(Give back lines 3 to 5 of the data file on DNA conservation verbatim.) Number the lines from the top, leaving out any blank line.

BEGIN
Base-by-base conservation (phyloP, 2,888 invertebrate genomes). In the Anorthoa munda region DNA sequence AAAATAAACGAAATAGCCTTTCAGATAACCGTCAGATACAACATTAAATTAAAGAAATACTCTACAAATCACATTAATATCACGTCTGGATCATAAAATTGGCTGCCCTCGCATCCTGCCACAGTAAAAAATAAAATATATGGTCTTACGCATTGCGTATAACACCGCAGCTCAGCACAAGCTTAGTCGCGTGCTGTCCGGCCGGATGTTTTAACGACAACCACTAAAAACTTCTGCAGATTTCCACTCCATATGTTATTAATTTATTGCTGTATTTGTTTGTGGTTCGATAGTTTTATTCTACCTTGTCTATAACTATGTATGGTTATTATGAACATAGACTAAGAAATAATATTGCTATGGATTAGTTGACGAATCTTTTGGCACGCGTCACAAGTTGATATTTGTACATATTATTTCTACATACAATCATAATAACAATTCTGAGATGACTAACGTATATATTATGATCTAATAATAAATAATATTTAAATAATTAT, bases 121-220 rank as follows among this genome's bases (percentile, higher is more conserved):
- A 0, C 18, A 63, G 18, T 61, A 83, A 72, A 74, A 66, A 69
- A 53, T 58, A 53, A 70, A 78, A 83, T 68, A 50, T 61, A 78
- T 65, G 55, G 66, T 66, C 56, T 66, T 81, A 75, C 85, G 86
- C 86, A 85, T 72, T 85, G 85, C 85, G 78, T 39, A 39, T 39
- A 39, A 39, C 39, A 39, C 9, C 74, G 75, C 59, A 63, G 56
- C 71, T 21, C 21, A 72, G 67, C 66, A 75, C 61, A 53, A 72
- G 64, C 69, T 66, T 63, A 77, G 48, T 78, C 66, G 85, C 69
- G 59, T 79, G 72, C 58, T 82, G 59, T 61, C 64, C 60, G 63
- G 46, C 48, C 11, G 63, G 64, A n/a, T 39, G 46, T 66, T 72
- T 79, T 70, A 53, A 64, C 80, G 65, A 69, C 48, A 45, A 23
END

- A 53, T 58, A 53, A 70, A 78, A 83, T 68, A 50, T 61, A 78
- T 65, G 55, G 66, T 66, C 56, T 66, T 81, A 75, C 85, G 86
- C 86, A 85, T 72, T 85, G 85, C 85, G 78, T 39, A 39, T 39